Barriers to care for women with postpartum depression : an integrative review of the qualitative literature
Tranmer, Ashton Shalene.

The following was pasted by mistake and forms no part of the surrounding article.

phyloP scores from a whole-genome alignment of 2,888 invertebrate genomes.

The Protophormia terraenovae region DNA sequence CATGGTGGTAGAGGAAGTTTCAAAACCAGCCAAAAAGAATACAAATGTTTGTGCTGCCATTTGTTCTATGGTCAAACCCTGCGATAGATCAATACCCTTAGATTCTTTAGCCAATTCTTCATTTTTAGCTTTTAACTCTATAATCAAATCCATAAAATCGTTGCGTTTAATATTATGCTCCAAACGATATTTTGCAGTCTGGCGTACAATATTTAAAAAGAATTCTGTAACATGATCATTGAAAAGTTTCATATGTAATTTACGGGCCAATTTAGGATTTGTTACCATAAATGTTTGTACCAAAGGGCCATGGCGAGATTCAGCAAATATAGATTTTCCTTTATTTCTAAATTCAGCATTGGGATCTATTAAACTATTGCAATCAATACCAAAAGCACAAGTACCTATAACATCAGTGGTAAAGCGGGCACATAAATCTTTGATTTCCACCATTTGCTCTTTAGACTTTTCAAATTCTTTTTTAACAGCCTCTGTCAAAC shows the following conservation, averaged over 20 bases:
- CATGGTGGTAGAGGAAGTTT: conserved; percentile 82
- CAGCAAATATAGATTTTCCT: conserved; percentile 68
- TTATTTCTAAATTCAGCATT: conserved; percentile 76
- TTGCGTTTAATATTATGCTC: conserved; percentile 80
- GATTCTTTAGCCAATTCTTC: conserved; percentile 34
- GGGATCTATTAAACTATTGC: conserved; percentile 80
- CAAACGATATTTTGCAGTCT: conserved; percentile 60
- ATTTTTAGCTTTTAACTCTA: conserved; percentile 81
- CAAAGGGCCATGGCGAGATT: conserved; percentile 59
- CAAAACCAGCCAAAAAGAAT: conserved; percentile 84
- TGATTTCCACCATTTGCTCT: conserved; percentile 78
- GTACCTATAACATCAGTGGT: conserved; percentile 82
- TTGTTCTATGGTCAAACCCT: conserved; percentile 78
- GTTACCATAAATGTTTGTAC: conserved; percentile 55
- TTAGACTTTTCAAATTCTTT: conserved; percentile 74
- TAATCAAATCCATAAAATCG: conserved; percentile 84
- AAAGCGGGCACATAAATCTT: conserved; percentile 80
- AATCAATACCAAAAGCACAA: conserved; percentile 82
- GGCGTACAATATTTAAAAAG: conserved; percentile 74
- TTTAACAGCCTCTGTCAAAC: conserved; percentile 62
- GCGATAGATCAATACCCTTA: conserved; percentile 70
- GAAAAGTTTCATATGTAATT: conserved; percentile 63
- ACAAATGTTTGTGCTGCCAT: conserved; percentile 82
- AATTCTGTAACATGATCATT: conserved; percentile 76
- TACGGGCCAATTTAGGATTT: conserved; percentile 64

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The purpose of this qualitative literature review is to examine barriers to care for women with postpartum depression in order to provide a better understanding of ways that healthcare providers can help patients overcome these barriers. Postpartum depression has been identified as the "most common complication of childbearing" (Teng, Blackmore, & Stewart, 2007, pg. 93). It is estimated that between 10% and 20% of all childbearing women will be affected by postpartum depression (PPD) (McCarthy & McMahon, 2008). This disorder not only affects the well-being of the mother, but of the infant as well. As many as 50% of all cases may go unrecognized and untreated. Barriers to care that have been identified include stigma, lack of child care, finances, poor past experiences with healthcare providers, language barriers, failure to recognize own symptoms as PPD, and providers' lack of understanding of the condition (McCarthy & McMahon, 2008). Increasing awareness of these common barriers among primary care providers may enable them to assist patients in a way that will improve health outcomes for both the mother and the infant.